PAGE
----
Surprisingly good outcomes for people who get ME/CFS after Mononucleosis (Glandular Fever)
Sometimes ME/CFS emerges after mononucleosis, or glandular fever. Simon McGrath shares results from a long-term follow-up study from Haukeland University Hospital in Norway...
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look how the Reeves definition and the CDC can skewer results

Discussion in 'Latest ME/CFS Research' started by shrewsbury, Mar 22, 2010.

  1. shrewsbury

    shrewsbury member

    Tom Kindlon posted this to co-cure today.

    Small piece in British Medical Journal (BMJ) June 2009

    [tk:These are the results of a CDC study that used the empiric criteria (Reeves, 2005) for CFS]

    [if: how very frightening - take a disease, establish a new criteria that includes psychiatric illness and excludes elements of the disease itself, then call for psychiatric treatment]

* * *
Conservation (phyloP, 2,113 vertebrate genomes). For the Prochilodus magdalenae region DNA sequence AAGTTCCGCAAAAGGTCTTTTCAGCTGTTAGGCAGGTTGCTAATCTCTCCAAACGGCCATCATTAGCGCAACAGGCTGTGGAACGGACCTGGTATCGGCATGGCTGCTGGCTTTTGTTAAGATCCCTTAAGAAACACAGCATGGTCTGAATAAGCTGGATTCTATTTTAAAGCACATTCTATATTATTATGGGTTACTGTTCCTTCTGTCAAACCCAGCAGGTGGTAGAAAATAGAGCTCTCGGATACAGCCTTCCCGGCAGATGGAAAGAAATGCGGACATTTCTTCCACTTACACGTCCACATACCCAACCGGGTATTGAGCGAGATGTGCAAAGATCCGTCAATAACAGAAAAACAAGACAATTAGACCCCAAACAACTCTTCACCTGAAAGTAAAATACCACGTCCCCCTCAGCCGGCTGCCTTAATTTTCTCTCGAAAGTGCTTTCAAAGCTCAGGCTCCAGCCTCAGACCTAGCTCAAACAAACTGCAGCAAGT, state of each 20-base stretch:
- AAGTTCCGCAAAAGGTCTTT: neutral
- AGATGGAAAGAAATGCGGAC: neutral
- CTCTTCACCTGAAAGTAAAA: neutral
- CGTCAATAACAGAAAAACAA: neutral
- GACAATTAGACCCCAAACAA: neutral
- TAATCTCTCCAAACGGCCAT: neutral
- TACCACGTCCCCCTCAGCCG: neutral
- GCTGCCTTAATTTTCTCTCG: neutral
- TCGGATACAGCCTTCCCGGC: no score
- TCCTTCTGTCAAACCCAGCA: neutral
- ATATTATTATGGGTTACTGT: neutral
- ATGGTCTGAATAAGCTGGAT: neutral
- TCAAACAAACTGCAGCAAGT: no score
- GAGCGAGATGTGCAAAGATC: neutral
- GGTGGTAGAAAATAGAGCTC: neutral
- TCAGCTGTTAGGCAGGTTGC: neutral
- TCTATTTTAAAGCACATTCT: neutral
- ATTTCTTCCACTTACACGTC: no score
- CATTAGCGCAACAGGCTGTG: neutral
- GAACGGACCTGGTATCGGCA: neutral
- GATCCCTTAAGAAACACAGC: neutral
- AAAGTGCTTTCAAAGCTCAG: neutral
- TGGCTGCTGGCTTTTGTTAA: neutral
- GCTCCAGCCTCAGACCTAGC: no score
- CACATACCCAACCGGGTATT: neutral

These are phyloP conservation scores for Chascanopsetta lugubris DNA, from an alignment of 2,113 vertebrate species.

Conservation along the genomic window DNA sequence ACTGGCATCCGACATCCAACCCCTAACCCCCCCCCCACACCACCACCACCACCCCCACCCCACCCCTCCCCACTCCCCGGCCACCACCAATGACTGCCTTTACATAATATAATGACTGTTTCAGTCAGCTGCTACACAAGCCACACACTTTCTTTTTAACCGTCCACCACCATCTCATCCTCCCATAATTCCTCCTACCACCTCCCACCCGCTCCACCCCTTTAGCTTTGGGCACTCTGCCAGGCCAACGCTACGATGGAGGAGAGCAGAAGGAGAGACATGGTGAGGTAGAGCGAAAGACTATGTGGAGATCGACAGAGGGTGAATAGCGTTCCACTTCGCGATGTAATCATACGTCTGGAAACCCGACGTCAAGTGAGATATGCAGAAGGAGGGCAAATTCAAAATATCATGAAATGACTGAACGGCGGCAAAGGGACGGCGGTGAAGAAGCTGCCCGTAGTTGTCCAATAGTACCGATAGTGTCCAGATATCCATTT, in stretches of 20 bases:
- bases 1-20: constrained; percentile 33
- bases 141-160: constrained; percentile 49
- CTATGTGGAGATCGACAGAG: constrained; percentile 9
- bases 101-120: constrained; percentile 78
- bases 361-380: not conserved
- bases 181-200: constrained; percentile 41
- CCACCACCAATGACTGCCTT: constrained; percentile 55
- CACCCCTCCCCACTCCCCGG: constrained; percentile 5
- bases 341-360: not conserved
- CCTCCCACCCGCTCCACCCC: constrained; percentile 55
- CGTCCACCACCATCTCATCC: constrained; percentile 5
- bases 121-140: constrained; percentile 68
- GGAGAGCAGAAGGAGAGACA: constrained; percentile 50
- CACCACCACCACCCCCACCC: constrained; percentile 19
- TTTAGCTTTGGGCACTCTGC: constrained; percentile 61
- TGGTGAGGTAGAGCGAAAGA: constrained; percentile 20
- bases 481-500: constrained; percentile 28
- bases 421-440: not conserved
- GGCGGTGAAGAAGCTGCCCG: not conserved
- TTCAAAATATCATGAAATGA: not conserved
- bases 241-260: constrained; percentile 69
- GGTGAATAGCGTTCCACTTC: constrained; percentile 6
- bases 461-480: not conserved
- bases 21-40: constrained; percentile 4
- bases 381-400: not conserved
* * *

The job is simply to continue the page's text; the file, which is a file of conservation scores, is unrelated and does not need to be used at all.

Published 19 June 2009, doi:10.1136/bmj.b2496
    Cite this as: BMJ 2009;338:b2496


    High rates of psychiatric disturbances are reported in studies of chronic
    fatigue syndrome (CFS). Researchers wonder if this pattern reflects referral
    bias rather than true co-morbidity.

    In a study in Psychosomatic Medicine (2009;71:557-65, doi:10.1097/PSY.0b013e31819ea179),
    57% of patients with CFS had at least one current psychiatric diagnosis, and 89% at least one
    lifetime psychiatric diagnosis, compared with 45% and 79% in people with
    subsyndromic CFS-like illness. Most patients with psychiatric co-morbidity
    had not sought help during the previous six months.

    The findings suggest there's an urgent need to address psychiatric disorders when caring for
    patients with CFS.

    Don't support the Reeves/empirical definition/criteria for CFS?
    Sign the petition at:

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